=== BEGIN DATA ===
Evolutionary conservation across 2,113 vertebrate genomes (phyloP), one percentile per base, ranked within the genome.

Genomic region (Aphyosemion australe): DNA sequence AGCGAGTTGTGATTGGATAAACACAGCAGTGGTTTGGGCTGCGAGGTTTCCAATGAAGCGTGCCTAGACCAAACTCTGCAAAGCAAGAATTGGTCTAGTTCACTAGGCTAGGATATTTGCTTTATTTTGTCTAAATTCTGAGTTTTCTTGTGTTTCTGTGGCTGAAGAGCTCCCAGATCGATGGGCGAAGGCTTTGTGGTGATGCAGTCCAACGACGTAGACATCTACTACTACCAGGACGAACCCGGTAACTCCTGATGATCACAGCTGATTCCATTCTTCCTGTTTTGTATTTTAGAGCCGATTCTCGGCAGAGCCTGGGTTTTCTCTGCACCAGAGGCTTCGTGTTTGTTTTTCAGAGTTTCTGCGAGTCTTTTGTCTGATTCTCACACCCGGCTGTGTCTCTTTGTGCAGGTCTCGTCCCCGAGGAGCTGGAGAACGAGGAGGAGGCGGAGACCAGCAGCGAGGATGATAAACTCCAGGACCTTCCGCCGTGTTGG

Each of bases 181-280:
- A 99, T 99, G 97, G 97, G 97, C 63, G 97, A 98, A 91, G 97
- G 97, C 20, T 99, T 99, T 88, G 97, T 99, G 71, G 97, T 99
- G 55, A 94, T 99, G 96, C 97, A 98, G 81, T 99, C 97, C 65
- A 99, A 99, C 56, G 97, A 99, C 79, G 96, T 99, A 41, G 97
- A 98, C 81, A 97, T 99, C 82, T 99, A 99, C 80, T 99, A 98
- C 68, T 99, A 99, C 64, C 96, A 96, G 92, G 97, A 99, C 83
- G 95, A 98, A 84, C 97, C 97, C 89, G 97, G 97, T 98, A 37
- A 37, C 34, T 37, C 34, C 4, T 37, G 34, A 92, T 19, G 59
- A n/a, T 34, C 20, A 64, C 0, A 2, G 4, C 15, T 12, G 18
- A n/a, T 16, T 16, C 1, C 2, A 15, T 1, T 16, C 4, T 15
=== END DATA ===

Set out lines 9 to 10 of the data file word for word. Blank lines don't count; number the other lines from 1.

- C 68, T 99, A 99, C 64, C 96, A 96, G 92, G 97, A 99, C 83
- G 95, A 98, A 84, C 97, C 97, C 89, G 97, G 97, T 98, A 37